Tina Lusk, CFE

Area Controller, Northern Europe & Africa, OTIS, La Defense, France

By Interview by Cora Bullock; photo by Yves Forestier
cora-bullock-80x80   I'm a CFE

Lusk is responsible for financial compliance and internal controls in North Europe and Africa for Otis — the world’s leading manufacturer of elevators, escalators and moving walkways — a subsidiary of United Technologies Corporation. She also assists the group controller, the business practice officer and the legal director in compliance and ethics-related audits and investigations, and she’s a member of the company’s compliance council. “My job is to maintain a cost-effective environment of controls throughout the region,” she says. “The tone at the top is firm; the buzz at the bottom is loud. Employees are aware; they’re talking about compliance, ethics and controls.” 

MayJune-tina-luskI grew up on a farm in a small rural community called Skymont, located on the western edge of Tennessee’s Cumberland Plateau, helping my family run a business that supplied mass quantities of produce to large grocery and restaurant chains.

Growing up in a family of hard-working people taught me the value of hard-earned, honest money early on. I am naturally curious and a bit skeptical, so I find the investigations interesting. I take pride in helping my organization achieve its objectives the right way.

I changed my major several times. I started out in political science, then fashion merchandising, finally ended up with a bachelor’s degree in accounting because a friend was studying accounting. I focused my MBA on international business and marketing.

After college I worked mostly in accounting-related jobs. While working on my MBA, I was selected for United Technologies’ high potential international management program. In this program I performed my first internal audits, investigations and cross-functional projects in a variety of different countries.

It is a challenge to leverage my experience of processes and systems to anticipate and deter frauds. I enjoy the sharing of knowledge, learning from others, and, above all, the necessary teamwork to maintain a clean sheet.

I’ve learned these investigative skills: Listen, look and don’t jump to conclusions. Let the data and facts guide your conclusions. I am very cautious never to sever relationships with those I interview. Save for the occasional bad apple, people are honest, and I strive to maintain a sound working relationship with them. Investigations can hurt their dedication to the company so you need to be very careful. The presumption is everyone is innocent until proven otherwise.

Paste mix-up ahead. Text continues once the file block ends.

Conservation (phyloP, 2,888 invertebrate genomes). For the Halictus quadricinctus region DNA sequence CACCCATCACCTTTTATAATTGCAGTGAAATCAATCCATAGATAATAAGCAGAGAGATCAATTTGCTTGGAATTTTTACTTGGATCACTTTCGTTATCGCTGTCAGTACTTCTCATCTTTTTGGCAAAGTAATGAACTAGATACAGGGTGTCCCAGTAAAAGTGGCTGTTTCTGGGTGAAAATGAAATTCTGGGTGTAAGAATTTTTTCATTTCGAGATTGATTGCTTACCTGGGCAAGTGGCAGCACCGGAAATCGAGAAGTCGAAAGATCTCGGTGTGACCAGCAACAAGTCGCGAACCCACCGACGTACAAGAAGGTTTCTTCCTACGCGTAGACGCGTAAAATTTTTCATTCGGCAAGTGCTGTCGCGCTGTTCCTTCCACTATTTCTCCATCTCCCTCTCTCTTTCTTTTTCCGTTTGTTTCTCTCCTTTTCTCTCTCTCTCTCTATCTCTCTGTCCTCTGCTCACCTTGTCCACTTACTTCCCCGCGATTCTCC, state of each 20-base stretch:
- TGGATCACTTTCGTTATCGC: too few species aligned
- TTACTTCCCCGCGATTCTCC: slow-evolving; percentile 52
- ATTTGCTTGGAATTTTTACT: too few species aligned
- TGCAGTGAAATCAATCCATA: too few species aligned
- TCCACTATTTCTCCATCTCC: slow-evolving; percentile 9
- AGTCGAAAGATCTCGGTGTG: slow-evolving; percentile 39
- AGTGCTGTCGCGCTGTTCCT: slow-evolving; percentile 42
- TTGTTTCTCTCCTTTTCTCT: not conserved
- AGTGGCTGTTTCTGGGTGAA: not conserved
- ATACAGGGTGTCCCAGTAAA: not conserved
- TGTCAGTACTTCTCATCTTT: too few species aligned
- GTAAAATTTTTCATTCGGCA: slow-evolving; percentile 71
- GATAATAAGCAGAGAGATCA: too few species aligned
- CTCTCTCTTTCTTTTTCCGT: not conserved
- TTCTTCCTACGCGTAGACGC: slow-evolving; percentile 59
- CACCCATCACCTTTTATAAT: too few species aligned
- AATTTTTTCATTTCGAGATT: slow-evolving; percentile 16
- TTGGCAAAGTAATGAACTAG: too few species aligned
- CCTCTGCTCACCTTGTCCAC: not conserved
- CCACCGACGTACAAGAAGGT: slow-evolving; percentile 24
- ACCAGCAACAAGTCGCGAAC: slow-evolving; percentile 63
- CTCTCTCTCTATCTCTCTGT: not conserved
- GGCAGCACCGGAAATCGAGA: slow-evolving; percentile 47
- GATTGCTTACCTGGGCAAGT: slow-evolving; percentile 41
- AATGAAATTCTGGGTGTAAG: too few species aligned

Whether they are high- or low-profile investigations, high or low stakes, cultural differences make up for the most resilient souvenirs of previous investigations. I look back at my first fraud investigation, in Japan, with a lot of emotions. The setting, the jet lag, the smoky room, my complete lack of experience: If only I had known of the ACFE back then. 

Currently, our focus is on electronic fraud and ebanking. One example comes to mind: An employee was able to use a test environment to create a fraudulent payment file and upload it directly with the ebanking software. We quickly detected this fraud because of the account reconciliation process. This event helped us to enhance our ebanking and disbursement audit program. The controls team (IT and finance) have developed a robust system of vetting the ebanking software and disbursement processes.

I’ve learned that I must do as much preparatory work as possible — study the cultural differences and behaviors, the organization, etc. 

If you don’t speak the language, make sure the translator has appropriate background and expertise. He or she is an essential part of the team.  

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